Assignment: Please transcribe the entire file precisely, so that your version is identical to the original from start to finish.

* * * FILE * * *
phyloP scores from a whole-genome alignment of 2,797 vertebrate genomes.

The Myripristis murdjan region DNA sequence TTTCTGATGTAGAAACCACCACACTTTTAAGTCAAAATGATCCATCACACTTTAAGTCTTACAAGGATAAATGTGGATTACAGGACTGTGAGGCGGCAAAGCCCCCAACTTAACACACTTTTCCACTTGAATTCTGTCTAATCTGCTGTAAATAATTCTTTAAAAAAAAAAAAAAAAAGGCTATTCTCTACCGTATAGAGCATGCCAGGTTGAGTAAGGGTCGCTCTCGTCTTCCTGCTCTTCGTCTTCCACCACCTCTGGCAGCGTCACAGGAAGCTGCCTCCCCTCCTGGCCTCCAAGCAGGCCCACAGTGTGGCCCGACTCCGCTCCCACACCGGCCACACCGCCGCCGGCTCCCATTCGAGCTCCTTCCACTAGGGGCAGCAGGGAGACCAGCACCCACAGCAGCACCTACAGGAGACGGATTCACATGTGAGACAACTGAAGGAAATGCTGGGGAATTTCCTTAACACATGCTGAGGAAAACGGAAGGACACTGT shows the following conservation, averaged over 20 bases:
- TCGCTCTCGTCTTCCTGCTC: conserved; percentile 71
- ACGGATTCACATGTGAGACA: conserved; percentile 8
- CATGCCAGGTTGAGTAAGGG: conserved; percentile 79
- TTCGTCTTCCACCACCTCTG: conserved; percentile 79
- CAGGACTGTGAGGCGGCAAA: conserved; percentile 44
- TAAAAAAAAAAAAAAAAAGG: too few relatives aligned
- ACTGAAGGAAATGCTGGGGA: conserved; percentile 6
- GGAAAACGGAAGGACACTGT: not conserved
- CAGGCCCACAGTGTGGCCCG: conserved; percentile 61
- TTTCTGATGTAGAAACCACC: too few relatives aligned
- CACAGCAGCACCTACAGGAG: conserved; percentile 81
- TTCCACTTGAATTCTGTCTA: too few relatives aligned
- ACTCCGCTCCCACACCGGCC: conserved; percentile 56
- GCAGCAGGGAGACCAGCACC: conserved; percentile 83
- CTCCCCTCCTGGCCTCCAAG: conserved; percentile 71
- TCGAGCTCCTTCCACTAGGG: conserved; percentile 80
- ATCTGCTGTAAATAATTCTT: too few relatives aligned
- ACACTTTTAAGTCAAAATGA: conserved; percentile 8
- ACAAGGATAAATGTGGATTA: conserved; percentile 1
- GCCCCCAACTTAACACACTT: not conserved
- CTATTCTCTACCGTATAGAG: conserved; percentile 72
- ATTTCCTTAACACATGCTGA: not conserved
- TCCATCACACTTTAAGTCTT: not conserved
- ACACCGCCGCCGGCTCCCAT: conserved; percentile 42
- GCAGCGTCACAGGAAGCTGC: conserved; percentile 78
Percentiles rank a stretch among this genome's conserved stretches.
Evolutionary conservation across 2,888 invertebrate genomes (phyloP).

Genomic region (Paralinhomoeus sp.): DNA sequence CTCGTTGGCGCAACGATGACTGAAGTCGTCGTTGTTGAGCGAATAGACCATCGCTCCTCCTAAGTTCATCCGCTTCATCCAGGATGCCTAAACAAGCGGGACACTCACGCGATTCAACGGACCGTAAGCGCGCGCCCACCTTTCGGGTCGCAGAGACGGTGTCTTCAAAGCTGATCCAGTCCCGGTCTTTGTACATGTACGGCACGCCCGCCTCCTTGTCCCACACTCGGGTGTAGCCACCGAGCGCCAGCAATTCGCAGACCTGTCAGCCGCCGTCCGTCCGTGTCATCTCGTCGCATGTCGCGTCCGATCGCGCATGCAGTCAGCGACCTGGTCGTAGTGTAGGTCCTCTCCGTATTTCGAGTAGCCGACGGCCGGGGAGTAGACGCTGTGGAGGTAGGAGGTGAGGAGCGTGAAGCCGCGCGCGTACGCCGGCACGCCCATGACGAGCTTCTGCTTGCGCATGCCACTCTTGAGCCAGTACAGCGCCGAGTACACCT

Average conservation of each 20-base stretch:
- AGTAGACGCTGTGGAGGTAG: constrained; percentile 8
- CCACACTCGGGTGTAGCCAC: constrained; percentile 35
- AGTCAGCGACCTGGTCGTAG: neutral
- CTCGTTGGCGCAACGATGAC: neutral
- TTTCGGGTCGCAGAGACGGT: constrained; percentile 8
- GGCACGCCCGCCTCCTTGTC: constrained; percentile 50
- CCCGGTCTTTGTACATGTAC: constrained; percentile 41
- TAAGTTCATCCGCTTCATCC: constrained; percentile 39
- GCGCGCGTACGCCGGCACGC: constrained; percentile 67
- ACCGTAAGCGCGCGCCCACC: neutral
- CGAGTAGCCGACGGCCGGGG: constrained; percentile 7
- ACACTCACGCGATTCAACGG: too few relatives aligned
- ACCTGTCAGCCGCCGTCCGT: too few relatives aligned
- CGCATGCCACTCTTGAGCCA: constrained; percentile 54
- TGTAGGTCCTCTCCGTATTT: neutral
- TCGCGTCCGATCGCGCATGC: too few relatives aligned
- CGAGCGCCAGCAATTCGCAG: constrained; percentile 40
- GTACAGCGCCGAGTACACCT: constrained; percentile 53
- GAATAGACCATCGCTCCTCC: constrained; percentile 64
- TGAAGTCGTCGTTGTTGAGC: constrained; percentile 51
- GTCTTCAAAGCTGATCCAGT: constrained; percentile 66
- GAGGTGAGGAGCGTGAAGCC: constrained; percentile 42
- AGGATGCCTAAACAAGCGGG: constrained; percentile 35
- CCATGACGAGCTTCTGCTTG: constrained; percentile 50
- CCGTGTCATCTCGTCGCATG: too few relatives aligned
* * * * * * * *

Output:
phyloP scores from a whole-genome alignment of 2,797 vertebrate genomes.

The Myripristis murdjan region DNA sequence TTTCTGATGTAGAAACCACCACACTTTTAAGTCAAAATGATCCATCACACTTTAAGTCTTACAAGGATAAATGTGGATTACAGGACTGTGAGGCGGCAAAGCCCCCAACTTAACACACTTTTCCACTTGAATTCTGTCTAATCTGCTGTAAATAATTCTTTAAAAAAAAAAAAAAAAAGGCTATTCTCTACCGTATAGAGCATGCCAGGTTGAGTAAGGGTCGCTCTCGTCTTCCTGCTCTTCGTCTTCCACCACCTCTGGCAGCGTCACAGGAAGCTGCCTCCCCTCCTGGCCTCCAAGCAGGCCCACAGTGTGGCCCGACTCCGCTCCCACACCGGCCACACCGCCGCCGGCTCCCATTCGAGCTCCTTCCACTAGGGGCAGCAGGGAGACCAGCACCCACAGCAGCACCTACAGGAGACGGATTCACATGTGAGACAACTGAAGGAAATGCTGGGGAATTTCCTTAACACATGCTGAGGAAAACGGAAGGACACTGT shows the following conservation, averaged over 20 bases:
- TCGCTCTCGTCTTCCTGCTC: conserved; percentile 71
- ACGGATTCACATGTGAGACA: conserved; percentile 8
- CATGCCAGGTTGAGTAAGGG: conserved; percentile 79
- TTCGTCTTCCACCACCTCTG: conserved; percentile 79
- CAGGACTGTGAGGCGGCAAA: conserved; percentile 44
- TAAAAAAAAAAAAAAAAAGG: too few relatives aligned
- ACTGAAGGAAATGCTGGGGA: conserved; percentile 6
- GGAAAACGGAAGGACACTGT: not conserved
- CAGGCCCACAGTGTGGCCCG: conserved; percentile 61
- TTTCTGATGTAGAAACCACC: too few relatives aligned
- CACAGCAGCACCTACAGGAG: conserved; percentile 81
- TTCCACTTGAATTCTGTCTA: too few relatives aligned
- ACTCCGCTCCCACACCGGCC: conserved; percentile 56
- GCAGCAGGGAGACCAGCACC: conserved; percentile 83
- CTCCCCTCCTGGCCTCCAAG: conserved; percentile 71
- TCGAGCTCCTTCCACTAGGG: conserved; percentile 80
- ATCTGCTGTAAATAATTCTT: too few relatives aligned
- ACACTTTTAAGTCAAAATGA: conserved; percentile 8
- ACAAGGATAAATGTGGATTA: conserved; percentile 1
- GCCCCCAACTTAACACACTT: not conserved
- CTATTCTCTACCGTATAGAG: conserved; percentile 72
- ATTTCCTTAACACATGCTGA: not conserved
- TCCATCACACTTTAAGTCTT: not conserved
- ACACCGCCGCCGGCTCCCAT: conserved; percentile 42
- GCAGCGTCACAGGAAGCTGC: conserved; percentile 78
Percentiles rank a stretch among this genome's conserved stretches.
Evolutionary conservation across 2,888 invertebrate genomes (phyloP).

Genomic region (Paralinhomoeus sp.): DNA sequence CTCGTTGGCGCAACGATGACTGAAGTCGTCGTTGTTGAGCGAATAGACCATCGCTCCTCCTAAGTTCATCCGCTTCATCCAGGATGCCTAAACAAGCGGGACACTCACGCGATTCAACGGACCGTAAGCGCGCGCCCACCTTTCGGGTCGCAGAGACGGTGTCTTCAAAGCTGATCCAGTCCCGGTCTTTGTACATGTACGGCACGCCCGCCTCCTTGTCCCACACTCGGGTGTAGCCACCGAGCGCCAGCAATTCGCAGACCTGTCAGCCGCCGTCCGTCCGTGTCATCTCGTCGCATGTCGCGTCCGATCGCGCATGCAGTCAGCGACCTGGTCGTAGTGTAGGTCCTCTCCGTATTTCGAGTAGCCGACGGCCGGGGAGTAGACGCTGTGGAGGTAGGAGGTGAGGAGCGTGAAGCCGCGCGCGTACGCCGGCACGCCCATGACGAGCTTCTGCTTGCGCATGCCACTCTTGAGCCAGTACAGCGCCGAGTACACCT

Average conservation of each 20-base stretch:
- AGTAGACGCTGTGGAGGTAG: constrained; percentile 8
- CCACACTCGGGTGTAGCCAC: constrained; percentile 35
- AGTCAGCGACCTGGTCGTAG: neutral
- CTCGTTGGCGCAACGATGAC: neutral
- TTTCGGGTCGCAGAGACGGT: constrained; percentile 8
- GGCACGCCCGCCTCCTTGTC: constrained; percentile 50
- CCCGGTCTTTGTACATGTAC: constrained; percentile 41
- TAAGTTCATCCGCTTCATCC: constrained; percentile 39
- GCGCGCGTACGCCGGCACGC: constrained; percentile 67
- ACCGTAAGCGCGCGCCCACC: neutral
- CGAGTAGCCGACGGCCGGGG: constrained; percentile 7
- ACACTCACGCGATTCAACGG: too few relatives aligned
- ACCTGTCAGCCGCCGTCCGT: too few relatives aligned
- CGCATGCCACTCTTGAGCCA: constrained; percentile 54
- TGTAGGTCCTCTCCGTATTT: neutral
- TCGCGTCCGATCGCGCATGC: too few relatives aligned
- CGAGCGCCAGCAATTCGCAG: constrained; percentile 40
- GTACAGCGCCGAGTACACCT: constrained; percentile 53
- GAATAGACCATCGCTCCTCC: constrained; percentile 64
- TGAAGTCGTCGTTGTTGAGC: constrained; percentile 51
- GTCTTCAAAGCTGATCCAGT: constrained; percentile 66
- GAGGTGAGGAGCGTGAAGCC: constrained; percentile 42
- AGGATGCCTAAACAAGCGGG: constrained; percentile 35
- CCATGACGAGCTTCTGCTTG: constrained; percentile 50
- CCGTGTCATCTCGTCGCATG: too few relatives aligned